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Why do this problem?

This problem encourages students to get into the real meaning of graphical representation without getting bogged down in algebraic calculations or falling back into blind computation. It will also encourage them to think about error in measurement.

Possible approach

There are two levels at which the graphical data can be interpreted. At a basic level, the students can easily see if a measurement increases or decreases from point to point or whether the measurement is positive or negative. At a more advanced level, they can suggest some rate of change of the measurements from point to point: although there are no units on the charts, there are certain key points (the grid lines) which allow some 'indirect' by-eye measurement. Students will need to realise this more subtle point to make full progress. (Note that the points have been carefully placed by the question setter!)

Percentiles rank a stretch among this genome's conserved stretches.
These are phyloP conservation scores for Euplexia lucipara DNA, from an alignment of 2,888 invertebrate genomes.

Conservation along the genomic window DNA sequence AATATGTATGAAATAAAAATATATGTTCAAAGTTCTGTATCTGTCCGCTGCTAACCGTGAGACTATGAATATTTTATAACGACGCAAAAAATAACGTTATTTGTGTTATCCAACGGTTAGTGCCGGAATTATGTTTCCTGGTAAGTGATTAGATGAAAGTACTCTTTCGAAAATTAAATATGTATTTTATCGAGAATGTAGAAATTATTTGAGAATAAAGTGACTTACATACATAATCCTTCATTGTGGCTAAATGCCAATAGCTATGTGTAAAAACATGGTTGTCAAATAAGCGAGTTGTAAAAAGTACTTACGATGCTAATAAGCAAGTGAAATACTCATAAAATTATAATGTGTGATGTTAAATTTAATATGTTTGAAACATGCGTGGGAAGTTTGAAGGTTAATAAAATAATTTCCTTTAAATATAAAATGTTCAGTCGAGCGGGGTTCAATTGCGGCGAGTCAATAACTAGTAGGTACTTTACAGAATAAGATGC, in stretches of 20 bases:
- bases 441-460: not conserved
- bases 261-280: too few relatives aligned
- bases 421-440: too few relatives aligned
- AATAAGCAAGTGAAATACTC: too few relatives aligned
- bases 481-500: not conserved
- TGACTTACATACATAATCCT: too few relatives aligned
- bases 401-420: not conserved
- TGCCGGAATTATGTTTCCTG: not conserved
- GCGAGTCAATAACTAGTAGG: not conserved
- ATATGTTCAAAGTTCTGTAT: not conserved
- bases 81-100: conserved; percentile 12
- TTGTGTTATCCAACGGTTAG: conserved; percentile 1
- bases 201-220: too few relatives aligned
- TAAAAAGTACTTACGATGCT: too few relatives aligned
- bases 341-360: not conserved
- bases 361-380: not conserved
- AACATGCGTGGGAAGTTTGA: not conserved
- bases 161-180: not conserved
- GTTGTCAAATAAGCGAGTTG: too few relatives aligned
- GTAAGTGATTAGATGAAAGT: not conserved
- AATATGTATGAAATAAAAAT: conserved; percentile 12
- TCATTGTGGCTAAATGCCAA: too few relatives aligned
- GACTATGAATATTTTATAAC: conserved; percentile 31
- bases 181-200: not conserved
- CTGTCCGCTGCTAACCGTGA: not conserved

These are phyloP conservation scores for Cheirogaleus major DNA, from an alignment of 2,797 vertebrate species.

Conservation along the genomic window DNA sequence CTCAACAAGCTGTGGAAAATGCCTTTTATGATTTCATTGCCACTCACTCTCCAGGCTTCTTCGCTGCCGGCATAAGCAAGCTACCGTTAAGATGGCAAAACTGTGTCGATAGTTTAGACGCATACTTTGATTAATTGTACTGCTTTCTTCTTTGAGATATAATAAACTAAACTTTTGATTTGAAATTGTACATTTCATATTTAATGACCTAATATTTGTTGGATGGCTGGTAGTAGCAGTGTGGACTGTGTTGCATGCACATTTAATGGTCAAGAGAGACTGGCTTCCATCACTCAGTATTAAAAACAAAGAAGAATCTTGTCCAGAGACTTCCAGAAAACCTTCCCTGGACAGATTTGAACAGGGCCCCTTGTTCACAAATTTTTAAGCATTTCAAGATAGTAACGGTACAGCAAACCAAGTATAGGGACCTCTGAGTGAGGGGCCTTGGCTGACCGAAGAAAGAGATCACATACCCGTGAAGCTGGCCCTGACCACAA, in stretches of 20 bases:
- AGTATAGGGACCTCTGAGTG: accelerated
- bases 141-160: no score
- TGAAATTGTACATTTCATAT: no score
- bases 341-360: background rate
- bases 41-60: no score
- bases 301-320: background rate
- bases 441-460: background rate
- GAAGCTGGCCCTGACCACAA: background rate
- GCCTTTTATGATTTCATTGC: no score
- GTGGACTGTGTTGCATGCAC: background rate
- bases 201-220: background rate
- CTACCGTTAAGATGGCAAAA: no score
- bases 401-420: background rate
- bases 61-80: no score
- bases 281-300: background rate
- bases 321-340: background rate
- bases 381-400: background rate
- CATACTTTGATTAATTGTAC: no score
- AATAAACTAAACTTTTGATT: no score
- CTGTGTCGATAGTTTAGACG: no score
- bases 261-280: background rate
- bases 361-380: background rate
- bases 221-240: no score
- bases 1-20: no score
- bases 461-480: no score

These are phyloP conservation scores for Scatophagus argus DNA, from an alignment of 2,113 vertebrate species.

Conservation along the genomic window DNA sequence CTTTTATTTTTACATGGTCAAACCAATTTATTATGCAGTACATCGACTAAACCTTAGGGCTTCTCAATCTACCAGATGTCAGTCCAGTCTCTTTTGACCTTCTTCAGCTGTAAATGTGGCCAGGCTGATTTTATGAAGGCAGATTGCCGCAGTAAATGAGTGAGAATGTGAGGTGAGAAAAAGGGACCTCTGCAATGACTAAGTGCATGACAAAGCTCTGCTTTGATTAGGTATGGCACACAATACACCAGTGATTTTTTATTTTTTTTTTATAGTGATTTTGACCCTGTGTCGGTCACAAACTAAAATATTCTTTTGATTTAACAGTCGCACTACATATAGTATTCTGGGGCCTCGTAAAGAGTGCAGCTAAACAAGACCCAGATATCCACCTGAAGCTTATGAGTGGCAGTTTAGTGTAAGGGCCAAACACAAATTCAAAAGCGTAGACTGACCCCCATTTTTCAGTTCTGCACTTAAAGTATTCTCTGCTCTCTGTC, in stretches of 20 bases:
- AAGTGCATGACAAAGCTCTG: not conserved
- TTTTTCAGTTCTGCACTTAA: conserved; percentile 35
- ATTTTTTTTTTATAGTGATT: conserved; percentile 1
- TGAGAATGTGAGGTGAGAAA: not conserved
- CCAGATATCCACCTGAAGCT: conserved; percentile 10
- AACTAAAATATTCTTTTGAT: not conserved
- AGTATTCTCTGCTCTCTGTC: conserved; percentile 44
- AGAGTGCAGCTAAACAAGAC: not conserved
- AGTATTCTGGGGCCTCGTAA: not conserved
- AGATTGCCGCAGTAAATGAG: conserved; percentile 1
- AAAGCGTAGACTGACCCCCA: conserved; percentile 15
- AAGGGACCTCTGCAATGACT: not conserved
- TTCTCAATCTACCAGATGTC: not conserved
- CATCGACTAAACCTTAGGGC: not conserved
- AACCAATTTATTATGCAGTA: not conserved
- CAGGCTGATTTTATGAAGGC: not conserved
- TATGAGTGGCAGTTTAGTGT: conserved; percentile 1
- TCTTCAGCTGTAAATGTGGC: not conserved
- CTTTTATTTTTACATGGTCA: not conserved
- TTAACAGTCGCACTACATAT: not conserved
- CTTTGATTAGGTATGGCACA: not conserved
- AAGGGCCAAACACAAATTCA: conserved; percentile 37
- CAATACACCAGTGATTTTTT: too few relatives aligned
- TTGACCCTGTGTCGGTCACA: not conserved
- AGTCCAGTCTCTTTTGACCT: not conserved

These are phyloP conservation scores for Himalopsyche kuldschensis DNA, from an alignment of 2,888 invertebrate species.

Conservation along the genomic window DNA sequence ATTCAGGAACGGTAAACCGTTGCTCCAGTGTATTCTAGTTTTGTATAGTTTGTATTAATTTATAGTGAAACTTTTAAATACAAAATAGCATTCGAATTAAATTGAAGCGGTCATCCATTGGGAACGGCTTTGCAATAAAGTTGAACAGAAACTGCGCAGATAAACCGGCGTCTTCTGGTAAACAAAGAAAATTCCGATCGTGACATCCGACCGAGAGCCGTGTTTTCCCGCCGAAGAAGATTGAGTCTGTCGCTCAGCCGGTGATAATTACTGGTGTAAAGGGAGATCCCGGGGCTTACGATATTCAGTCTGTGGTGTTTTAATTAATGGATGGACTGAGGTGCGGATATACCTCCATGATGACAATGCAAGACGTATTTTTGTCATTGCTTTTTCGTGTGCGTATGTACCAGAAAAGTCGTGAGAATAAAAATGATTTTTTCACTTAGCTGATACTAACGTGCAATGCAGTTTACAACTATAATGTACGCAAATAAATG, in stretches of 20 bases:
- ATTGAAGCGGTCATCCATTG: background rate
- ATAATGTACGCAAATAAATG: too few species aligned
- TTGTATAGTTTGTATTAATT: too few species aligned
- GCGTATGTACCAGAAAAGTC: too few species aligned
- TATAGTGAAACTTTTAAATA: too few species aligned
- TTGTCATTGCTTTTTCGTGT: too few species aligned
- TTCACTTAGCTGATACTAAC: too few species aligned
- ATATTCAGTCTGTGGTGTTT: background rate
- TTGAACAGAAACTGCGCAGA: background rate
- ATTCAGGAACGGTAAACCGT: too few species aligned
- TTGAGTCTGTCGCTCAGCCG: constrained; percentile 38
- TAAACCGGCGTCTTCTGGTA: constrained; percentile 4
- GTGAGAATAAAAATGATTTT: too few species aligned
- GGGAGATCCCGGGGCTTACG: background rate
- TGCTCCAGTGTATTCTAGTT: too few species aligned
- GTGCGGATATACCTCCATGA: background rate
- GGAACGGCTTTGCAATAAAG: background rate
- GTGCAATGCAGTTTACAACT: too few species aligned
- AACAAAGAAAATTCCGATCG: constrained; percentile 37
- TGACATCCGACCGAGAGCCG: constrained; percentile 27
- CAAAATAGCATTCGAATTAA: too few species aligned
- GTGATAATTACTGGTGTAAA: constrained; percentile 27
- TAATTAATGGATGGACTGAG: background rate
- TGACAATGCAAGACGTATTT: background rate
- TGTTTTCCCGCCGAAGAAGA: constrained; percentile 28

The question of the accuracy of the 'by-eye' measurements can raise interesting discussion about the accuracy of the measurements. Since no context is given in the question it is natural to assume total accuracy, but would this be the case in practice?

Key questions

  • We only have two measurements, but what information can we deduce from these?
  • How can we relate this information to the equations?

Possible extension

Think of other equations which might match the points on the graphs. How many could you think of?

Possible support

Let students leaf through a science textbook searching for graphs and charts. Do they notice that the same shapes of charts appear frequently? For each chart they find, which measurements would be a possibility?

You might also first try Real-life equations.